Formally the piece is a modified seven-part rondo, but the standard design has been reversed so that the episodes — rather than the refrains — carry the principal thematic material. Instrumentation is straightforward, although the violins are divided into three staves, and a tenor drum is required in addition to standard percussion.

This is the second piece of mine recorded by the Janáček Philharmonic Orchestra, and I want to express my appreciation for their skill and interpretive depth.

— Lawrence Mumford

Written for full orchestra, the music of Chasse Noir harkens back to the classic sounds of Film Noir. This music was born out of Dinah Bianchi’s desire to create a dramatic work full of frenetic energy reminiscent of Hollywood’s gripping “cinematic” chase scenes. After recently composing a series of more intimate works, Bianchi wanted to return to the kind of music that drives her passion: unapologetically brash music written for the symphonic orchestra. As a professional hornist, she most enjoys large-scale, energetic, symphonic works that make the most of the orchestra’s vast palette of colors and where every instrument has something to contribute.

Formally, Chasse Noir may be broadly viewed as a theme and variations. The opening introduction, the main theme, and its closing content are continually varied as the protagonist runs through a gauntlet of distorted musical ideas. Strings provide momentum with ostinato-like passages, while the woodwinds answer the menacing brass with quick frantic passages to create a sense of breathless pursuit. Trumpet calls provide transitions to harrowing new variants in this musical game of “cat and mouse.”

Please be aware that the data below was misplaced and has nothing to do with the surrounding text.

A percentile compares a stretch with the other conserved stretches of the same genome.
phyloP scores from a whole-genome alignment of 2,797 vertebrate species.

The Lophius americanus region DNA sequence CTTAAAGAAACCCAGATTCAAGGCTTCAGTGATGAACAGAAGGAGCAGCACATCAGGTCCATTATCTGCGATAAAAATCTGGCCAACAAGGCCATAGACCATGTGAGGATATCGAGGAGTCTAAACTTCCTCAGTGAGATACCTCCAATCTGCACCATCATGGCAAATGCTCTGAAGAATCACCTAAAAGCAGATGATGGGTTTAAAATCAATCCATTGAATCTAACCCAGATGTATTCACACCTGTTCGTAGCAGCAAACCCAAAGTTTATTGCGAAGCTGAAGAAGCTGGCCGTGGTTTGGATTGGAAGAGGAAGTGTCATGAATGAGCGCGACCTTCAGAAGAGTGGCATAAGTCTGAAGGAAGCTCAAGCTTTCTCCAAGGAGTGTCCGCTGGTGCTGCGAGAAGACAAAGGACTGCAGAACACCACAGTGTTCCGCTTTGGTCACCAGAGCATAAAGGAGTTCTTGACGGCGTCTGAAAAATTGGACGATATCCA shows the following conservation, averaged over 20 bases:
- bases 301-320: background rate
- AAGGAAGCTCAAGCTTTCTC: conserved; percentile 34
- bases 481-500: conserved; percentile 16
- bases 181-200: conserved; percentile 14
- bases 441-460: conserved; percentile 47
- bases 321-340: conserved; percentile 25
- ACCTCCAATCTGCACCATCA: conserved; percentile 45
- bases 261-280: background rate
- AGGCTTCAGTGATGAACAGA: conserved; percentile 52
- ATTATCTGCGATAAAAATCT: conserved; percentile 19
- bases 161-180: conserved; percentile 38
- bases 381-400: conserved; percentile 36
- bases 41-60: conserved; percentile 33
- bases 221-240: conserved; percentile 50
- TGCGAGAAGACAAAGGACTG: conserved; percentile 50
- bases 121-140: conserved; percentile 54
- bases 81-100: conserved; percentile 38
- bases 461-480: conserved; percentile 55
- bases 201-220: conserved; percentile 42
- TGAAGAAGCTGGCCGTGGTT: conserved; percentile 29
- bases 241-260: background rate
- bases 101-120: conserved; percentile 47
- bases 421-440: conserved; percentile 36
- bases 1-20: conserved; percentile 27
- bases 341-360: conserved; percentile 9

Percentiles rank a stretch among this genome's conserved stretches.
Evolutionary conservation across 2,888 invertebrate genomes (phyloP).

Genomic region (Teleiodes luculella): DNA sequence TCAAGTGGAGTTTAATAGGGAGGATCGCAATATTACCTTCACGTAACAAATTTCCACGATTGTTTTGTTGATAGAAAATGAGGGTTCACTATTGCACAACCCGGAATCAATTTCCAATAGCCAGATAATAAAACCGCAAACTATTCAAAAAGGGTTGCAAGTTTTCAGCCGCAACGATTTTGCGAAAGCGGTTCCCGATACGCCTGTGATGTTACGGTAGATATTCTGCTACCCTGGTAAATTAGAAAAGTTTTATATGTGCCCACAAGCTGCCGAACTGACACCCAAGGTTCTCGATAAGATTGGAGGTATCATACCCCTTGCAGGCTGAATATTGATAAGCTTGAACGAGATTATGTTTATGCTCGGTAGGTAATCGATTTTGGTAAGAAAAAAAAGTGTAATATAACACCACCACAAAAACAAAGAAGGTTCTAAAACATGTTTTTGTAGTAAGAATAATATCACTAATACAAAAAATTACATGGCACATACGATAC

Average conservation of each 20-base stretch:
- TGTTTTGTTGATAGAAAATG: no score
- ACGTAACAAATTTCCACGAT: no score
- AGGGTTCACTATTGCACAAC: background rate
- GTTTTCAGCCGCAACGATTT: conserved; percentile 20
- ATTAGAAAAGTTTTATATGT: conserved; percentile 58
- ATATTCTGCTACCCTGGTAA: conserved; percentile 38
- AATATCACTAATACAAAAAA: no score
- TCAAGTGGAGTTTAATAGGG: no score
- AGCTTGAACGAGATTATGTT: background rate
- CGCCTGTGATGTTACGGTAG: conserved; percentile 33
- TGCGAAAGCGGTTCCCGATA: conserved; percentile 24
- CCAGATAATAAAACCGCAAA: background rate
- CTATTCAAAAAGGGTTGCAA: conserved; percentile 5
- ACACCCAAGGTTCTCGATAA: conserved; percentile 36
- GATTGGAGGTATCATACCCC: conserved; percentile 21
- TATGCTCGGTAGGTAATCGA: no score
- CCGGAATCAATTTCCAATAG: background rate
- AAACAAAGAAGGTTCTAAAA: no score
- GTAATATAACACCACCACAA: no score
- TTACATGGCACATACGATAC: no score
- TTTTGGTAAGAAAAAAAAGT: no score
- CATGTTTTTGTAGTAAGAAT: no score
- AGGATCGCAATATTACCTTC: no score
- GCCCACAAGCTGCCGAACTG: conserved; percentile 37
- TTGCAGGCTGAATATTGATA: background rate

Each variant provides cohesiveness through the repetition of easily recognizable themes and motives thus enabling the listener to easily follow the chase while at the same time providing the necessary variety to hold interest until its final denouement. Though the work makes use of the full orchestra, the percussion section is kept to a minimum, assuring their presence is ultimately impactful.

– Maestro Douglas Bianchi

When Quiet Comes is dedicated to the memory of my brother, Paul, who died of cancer in 2019. It is my hope that its simplicity and restraint, embraced by lush harmonies in a “cinematic” language will encourage reflection and introspection. The score contains the following poem, based on the Japanese tanka form that I wrote as an introduction to the music.

Evening cool
crickets chirping
through the pines
the moon drifts
while memories linger.

When Quiet Comes received its initial performances in March 2021 with Paul Hostetter conducting the Schwob Philharmonic, and with Emma Stubb conducting the Northern Arizona University Chamber Orchestra.

The recording of When Quiet Comes was funded by Northern Arizona University, College of Arts and Letters, Kitt School of Music Charles H. and Donna M. Aurand Music Faculty Development Award, and the Kitt School of Music Fund for Musical Excellence. When Quiet Comes is published by American Composers Alliance Inc. Score and parts are available at

— Bruce Reiprich